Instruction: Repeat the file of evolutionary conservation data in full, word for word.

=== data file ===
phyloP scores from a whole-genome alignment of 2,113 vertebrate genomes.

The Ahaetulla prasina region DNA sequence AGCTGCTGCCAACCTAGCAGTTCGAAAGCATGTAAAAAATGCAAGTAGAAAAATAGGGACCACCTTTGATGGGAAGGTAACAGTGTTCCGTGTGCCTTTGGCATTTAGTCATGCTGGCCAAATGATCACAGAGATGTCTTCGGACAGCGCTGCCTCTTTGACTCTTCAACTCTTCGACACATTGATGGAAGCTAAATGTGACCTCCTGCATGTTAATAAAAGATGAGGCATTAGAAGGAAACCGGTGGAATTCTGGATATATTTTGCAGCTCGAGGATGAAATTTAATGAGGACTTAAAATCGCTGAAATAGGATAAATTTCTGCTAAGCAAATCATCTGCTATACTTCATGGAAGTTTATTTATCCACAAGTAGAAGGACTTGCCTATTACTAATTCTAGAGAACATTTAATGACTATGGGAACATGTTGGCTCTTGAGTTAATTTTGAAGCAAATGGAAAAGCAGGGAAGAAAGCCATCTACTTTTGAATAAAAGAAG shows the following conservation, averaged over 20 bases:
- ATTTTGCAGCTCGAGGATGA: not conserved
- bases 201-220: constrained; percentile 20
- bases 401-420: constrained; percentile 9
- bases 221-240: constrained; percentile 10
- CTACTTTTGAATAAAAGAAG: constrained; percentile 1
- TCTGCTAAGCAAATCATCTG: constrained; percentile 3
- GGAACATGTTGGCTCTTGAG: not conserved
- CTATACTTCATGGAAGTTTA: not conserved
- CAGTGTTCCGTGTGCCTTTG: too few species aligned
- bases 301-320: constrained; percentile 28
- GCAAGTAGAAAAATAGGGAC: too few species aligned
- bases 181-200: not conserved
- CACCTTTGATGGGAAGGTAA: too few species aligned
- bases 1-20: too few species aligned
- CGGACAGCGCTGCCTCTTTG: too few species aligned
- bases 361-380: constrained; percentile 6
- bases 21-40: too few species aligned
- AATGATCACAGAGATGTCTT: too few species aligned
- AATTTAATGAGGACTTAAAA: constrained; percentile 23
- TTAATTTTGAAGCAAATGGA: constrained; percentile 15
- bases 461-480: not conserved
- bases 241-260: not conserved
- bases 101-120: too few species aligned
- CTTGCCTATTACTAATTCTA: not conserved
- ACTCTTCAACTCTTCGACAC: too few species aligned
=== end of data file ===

phyloP scores from a whole-genome alignment of 2,113 vertebrate genomes.

The Ahaetulla prasina region DNA sequence AGCTGCTGCCAACCTAGCAGTTCGAAAGCATGTAAAAAATGCAAGTAGAAAAATAGGGACCACCTTTGATGGGAAGGTAACAGTGTTCCGTGTGCCTTTGGCATTTAGTCATGCTGGCCAAATGATCACAGAGATGTCTTCGGACAGCGCTGCCTCTTTGACTCTTCAACTCTTCGACACATTGATGGAAGCTAAATGTGACCTCCTGCATGTTAATAAAAGATGAGGCATTAGAAGGAAACCGGTGGAATTCTGGATATATTTTGCAGCTCGAGGATGAAATTTAATGAGGACTTAAAATCGCTGAAATAGGATAAATTTCTGCTAAGCAAATCATCTGCTATACTTCATGGAAGTTTATTTATCCACAAGTAGAAGGACTTGCCTATTACTAATTCTAGAGAACATTTAATGACTATGGGAACATGTTGGCTCTTGAGTTAATTTTGAAGCAAATGGAAAAGCAGGGAAGAAAGCCATCTACTTTTGAATAAAAGAAG shows the following conservation, averaged over 20 bases:
- ATTTTGCAGCTCGAGGATGA: not conserved
- bases 201-220: constrained; percentile 20
- bases 401-420: constrained; percentile 9
- bases 221-240: constrained; percentile 10
- CTACTTTTGAATAAAAGAAG: constrained; percentile 1
- TCTGCTAAGCAAATCATCTG: constrained; percentile 3
- GGAACATGTTGGCTCTTGAG: not conserved
- CTATACTTCATGGAAGTTTA: not conserved
- CAGTGTTCCGTGTGCCTTTG: too few species aligned
- bases 301-320: constrained; percentile 28
- GCAAGTAGAAAAATAGGGAC: too few species aligned
- bases 181-200: not conserved
- CACCTTTGATGGGAAGGTAA: too few species aligned
- bases 1-20: too few species aligned
- CGGACAGCGCTGCCTCTTTG: too few species aligned
- bases 361-380: constrained; percentile 6
- bases 21-40: too few species aligned
- AATGATCACAGAGATGTCTT: too few species aligned
- AATTTAATGAGGACTTAAAA: constrained; percentile 23
- TTAATTTTGAAGCAAATGGA: constrained; percentile 15
- bases 461-480: not conserved
- bases 241-260: not conserved
- bases 101-120: too few species aligned
- CTTGCCTATTACTAATTCTA: not conserved
- ACTCTTCAACTCTTCGACAC: too few species aligned